3 Ways to Make the Most of Your Terminal Leave

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In a previous article, I wrote about the decision to either take terminal leave or sell it back.  Basically, it boils down to the opportunity costs—what are you going to do with that terminal leave if you choose to take it?  Personal reasons aside (like taking a well-deserved break), if you have nothing better to…

In a previous article, I wrote about the decision to either take terminal leave or sell it back.  Basically, it boils down to the opportunity costs—what are you going to do with that terminal leave if you choose to take it?  Personal reasons aside (like taking a well-deserved break), if you have nothing better to do with your leave, then you’re better off financially just selling it.  In this article, we’ll discuss 3 ways you can make the most of your terminal leave.

1. Pull as much to the left as possible.

There are a lot of things that you just cannot do before a certain point.  For example, your VA disability claim cannot be filed until you reach 180 days prior to your separation or retirement.

However, there is a LOT that you can do, well before you start terminal leave.  For example, if you’re starting your own business, you can work on your business plan.  If you’re going back to school, you can take whatever test you need (SAT, GRE, GMAT, etc.) and start your applications.  If you are planning to get a job, you can always make more professional connections.  For example, you can increase your online presence by improving your LinkedIn profile.  If you plan to stay in your local community, you can join a professional organization or take up a volunteer opportunity in your area.

Pulling administrative items to the left as much as you can will free up your time so you can focus more on the things that really matter.  For example, as a financial planner, my business plan originally called for my registration and state filings to be done during my terminal leave.  However, once my CFP® and enrolled agent exams were complete (other items I pulled to the left), I revised my business plan.  My new plan called for me to start my business ‘on the side’ while finishing my last tour.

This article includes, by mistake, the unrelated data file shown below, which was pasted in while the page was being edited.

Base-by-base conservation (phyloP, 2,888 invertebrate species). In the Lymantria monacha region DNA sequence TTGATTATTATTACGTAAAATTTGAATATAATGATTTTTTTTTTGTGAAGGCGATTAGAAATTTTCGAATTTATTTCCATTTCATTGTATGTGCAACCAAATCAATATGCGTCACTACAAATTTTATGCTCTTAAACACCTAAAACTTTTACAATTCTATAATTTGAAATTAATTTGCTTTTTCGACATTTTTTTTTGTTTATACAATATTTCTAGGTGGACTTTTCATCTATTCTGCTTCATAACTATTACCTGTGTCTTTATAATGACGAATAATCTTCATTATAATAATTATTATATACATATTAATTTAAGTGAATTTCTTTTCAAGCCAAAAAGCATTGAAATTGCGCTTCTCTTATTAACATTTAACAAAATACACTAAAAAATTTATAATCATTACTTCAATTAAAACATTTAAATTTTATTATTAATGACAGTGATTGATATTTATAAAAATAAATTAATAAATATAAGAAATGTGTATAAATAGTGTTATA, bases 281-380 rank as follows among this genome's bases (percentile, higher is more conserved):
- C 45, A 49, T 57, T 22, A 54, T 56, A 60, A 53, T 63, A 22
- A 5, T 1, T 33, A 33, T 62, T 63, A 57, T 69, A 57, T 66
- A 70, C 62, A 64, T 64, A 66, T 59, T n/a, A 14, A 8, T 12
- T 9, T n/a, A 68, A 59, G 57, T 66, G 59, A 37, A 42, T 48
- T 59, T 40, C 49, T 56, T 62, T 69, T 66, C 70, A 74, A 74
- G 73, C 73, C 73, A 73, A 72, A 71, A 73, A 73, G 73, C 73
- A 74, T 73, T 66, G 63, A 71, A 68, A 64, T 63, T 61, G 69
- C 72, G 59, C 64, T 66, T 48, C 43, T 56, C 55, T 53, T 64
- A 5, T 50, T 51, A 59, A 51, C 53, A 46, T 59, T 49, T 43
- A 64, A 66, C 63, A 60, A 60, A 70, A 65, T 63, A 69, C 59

It’s fortunate that I did so since my Form ADV took 4 months for the state of Florida to approve (due to no fault of my own).  Waiting until my terminal leave to file the paperwork would have kept me on the sidelines, wasting my terminal leave.  Instead, I’ve been working with clients and have a steady flow of appointments that should keep me busy during that time.

Here are some examples of other things you can pull to the left:

  1. Taking your Transition GPS (formerly known as TAP) class.
  2. Taking workshops offered through your local transition office. There are small business workshops, educational programs, and civil service employment workshops, among others.
  3. Going to employer job fairs
  4. Documenting your medical issues/concerns (if you plan to file a disability claim)
  5. Registrations, certifications, or exams
  6. Working on your resume and practicing for interviews

2. Have a multi-faceted plan.

You should have a plan that covers multiple aspects of your life.  Many people are very good at planning for one thing, such as preparing for their next duty station.  However, leaving the military actually involves more moving parts such as:

  • Replacing the income that we often take for granted
  • Figuring out health care, dental, and other active-duty benefits
  • Adjusting to ‘civilian life,’ specifically losing the supportive community that many people appreciate about the military

While it’s important to have a plan for post-military employment (unless you’re going back to school), it’s just as important to plan for these other things.  Your plan should cover: